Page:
Maintaining Motivation

Motivation is generally not something that can be transferred from one person to another. Instructors should become skillful at recognizing problems with motivation and at encouraging learners to continue to do their best.

Rewarding Success

Positive feedback encourages learners. Practice positive feedback frequently by:
  • Praising incremental successes during training.
  • Relating daily accomplishments to lesson objectives.
  • Commenting favorably on learner progress and level ability.

For example, as the learner progresses through training, remark on the milestones. When a learner first performs a task alone, congratulate him or her on having learned it.

When that same skill reaches an intermediate level, point out that the learner’s performance is almost consistent with the requirements of the Airman Certification Standards (ACS), the set of standards detailing the knowledge and skills an airman needs to possess and demonstrate to obtain a pilot certificate. When performance is equal to the ACS requirements, comment favorably on the skill acquisition. When learner performance exceeds ACS requirements, point out what a benefit this will be when the learner performs under pressure during a practical test or on the job.

Presenting New Challenges

With each declaration of success, be sure to present learners with the next challenge. For example, when a learner begins to perform a skill consistently to ACS or PTS requirements, challenge him or her to continue to improve it such that the skill can be performed under pressure or when distracted. Instructors can also add new problems or situations to create a learning scenario.

Drops in Motivation

Instructors should be prepared to deal with a number of circumstances in which motivation levels drop. It is natural for motivation to wane somewhat after the initial excitement of the learner’s first days of training, or between major training events such as solo, evaluations, or practical tests. Drops in motivation appear in several different ways. Learners may come to lessons unprepared or give the general sense that aviation training is no longer a priority. During these times, it is often helpful to remind learners of their own stated goals for seeking aviation training.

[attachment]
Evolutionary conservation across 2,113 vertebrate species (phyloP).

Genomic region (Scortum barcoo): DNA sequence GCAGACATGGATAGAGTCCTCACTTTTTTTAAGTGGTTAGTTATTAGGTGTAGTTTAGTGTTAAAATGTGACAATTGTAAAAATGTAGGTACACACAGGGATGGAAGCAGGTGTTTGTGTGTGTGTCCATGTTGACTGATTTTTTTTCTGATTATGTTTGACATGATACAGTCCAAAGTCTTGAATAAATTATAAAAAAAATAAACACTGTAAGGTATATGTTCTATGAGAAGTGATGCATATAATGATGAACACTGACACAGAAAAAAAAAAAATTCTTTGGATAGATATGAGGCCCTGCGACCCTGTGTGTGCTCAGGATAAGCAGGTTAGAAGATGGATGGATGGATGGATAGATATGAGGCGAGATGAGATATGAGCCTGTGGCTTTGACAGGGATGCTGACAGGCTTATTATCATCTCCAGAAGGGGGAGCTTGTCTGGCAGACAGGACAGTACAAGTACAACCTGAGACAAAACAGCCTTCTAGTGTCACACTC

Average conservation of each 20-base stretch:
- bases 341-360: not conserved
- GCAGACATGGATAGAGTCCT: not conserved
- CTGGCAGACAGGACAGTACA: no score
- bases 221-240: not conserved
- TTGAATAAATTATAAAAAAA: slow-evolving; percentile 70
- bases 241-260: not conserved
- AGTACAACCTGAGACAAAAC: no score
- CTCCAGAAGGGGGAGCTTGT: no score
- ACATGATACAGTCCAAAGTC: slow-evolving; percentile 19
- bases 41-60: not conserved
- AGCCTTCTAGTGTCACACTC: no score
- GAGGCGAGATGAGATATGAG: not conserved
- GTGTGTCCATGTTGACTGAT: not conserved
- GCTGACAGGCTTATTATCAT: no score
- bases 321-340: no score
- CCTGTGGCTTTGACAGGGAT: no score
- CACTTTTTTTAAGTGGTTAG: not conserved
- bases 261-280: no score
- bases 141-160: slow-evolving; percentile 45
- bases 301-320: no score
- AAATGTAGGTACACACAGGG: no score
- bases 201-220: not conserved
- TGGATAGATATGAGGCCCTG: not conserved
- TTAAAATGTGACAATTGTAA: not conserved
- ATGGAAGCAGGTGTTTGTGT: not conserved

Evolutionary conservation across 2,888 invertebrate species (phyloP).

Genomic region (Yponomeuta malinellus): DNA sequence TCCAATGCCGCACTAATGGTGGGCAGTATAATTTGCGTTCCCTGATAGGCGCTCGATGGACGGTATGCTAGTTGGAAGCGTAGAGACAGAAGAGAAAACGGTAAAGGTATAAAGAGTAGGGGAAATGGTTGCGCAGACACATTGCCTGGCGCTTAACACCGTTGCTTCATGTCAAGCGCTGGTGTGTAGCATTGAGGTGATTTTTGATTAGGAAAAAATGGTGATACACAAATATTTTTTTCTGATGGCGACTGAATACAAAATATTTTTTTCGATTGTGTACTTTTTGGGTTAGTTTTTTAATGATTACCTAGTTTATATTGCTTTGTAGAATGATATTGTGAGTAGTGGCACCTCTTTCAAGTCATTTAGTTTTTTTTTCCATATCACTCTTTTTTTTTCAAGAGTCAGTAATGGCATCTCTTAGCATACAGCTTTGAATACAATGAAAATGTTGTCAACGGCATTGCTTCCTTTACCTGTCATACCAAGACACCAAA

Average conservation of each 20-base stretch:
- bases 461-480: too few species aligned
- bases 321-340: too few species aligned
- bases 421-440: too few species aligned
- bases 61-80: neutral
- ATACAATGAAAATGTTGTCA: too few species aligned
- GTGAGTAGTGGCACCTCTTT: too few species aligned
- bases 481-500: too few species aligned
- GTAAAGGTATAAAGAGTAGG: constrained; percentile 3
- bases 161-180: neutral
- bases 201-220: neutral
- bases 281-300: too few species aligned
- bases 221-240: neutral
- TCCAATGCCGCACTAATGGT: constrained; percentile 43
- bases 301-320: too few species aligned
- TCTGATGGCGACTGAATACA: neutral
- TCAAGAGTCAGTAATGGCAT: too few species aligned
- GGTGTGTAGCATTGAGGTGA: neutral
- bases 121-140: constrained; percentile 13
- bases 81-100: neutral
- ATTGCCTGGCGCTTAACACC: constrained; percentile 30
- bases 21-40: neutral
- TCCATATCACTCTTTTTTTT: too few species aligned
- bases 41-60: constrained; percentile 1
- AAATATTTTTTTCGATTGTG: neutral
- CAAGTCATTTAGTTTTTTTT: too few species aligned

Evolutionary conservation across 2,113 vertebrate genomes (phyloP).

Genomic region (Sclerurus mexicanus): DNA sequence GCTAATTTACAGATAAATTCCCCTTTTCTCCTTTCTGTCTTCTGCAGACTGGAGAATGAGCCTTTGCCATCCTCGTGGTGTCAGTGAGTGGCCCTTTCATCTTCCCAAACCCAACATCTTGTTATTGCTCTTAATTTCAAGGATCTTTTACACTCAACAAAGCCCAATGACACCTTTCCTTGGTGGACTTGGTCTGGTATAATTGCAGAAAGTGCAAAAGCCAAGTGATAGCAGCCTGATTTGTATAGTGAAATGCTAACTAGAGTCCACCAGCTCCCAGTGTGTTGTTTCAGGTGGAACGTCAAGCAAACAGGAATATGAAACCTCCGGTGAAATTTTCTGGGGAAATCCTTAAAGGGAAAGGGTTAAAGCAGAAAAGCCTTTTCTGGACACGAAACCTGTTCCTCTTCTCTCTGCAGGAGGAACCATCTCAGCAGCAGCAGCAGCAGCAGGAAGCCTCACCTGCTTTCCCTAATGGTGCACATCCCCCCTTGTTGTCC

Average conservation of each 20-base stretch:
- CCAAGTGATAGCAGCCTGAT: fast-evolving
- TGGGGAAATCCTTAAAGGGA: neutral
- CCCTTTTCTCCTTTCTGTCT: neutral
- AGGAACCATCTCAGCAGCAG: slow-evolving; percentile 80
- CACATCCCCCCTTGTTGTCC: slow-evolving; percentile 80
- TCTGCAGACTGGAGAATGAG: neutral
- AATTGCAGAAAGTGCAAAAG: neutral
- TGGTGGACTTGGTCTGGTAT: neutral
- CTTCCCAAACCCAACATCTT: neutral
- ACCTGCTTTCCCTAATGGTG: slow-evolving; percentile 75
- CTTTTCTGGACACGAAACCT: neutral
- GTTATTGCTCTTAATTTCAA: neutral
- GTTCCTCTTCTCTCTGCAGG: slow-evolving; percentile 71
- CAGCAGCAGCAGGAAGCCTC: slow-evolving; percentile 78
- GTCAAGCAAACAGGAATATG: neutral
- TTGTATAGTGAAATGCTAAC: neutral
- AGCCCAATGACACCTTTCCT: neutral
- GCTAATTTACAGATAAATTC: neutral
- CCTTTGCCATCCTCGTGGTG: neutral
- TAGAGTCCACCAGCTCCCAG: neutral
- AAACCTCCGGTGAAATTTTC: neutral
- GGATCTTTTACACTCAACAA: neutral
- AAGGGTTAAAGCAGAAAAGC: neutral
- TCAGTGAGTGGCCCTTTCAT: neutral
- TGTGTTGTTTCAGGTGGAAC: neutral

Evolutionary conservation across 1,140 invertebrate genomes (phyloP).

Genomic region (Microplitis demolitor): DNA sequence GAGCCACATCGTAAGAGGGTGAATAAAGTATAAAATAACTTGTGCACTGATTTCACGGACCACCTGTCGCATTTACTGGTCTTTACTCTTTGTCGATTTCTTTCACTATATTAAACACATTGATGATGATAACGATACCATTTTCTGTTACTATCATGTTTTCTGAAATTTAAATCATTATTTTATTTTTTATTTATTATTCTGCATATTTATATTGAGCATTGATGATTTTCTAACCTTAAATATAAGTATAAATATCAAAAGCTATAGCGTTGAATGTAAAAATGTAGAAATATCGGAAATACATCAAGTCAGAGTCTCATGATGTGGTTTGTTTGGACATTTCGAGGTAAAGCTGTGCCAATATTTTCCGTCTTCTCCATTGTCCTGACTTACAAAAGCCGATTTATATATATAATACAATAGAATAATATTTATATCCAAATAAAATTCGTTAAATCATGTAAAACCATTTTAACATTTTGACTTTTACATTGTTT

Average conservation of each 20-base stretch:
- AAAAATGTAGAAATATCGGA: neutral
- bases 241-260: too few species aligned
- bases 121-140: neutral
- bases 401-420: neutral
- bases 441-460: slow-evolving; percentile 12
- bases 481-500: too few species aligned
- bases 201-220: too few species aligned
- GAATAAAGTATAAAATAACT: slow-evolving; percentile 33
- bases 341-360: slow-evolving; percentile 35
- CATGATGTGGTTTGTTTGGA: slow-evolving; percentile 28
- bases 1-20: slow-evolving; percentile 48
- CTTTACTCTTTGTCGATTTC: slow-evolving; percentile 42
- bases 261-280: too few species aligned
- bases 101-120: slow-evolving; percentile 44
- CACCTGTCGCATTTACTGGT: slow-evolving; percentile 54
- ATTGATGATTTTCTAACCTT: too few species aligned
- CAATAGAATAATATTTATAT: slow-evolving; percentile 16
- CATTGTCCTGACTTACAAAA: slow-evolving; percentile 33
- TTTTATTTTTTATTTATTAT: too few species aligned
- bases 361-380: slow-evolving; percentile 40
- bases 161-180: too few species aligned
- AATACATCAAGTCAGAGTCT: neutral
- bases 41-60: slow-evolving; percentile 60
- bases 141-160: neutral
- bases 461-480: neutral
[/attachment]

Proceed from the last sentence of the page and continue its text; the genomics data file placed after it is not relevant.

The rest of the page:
Learning plateaus are a common source of frustration, discouragement, and decreased learner motivation. A first line of defense against this situation is to explain that learning seldom proceeds at a constant pace—no one climbs the ladder of success by exactly one rung per day. Learners should be encouraged to continue to work hard and be reassured that results will follow.

Summary of Instructor Actions

To ensure that learners continue to work hard, the instructor should:
  1. Ask new learners about their aviation training goals.
  2. Reward incremental successes in learning.
  3. Present new challenges.
  4. Occasionally remind learners about their own stated goals for aviation training.
  5. Assure learners that learning plateaus are normal and that improvement will resume with continued effort.

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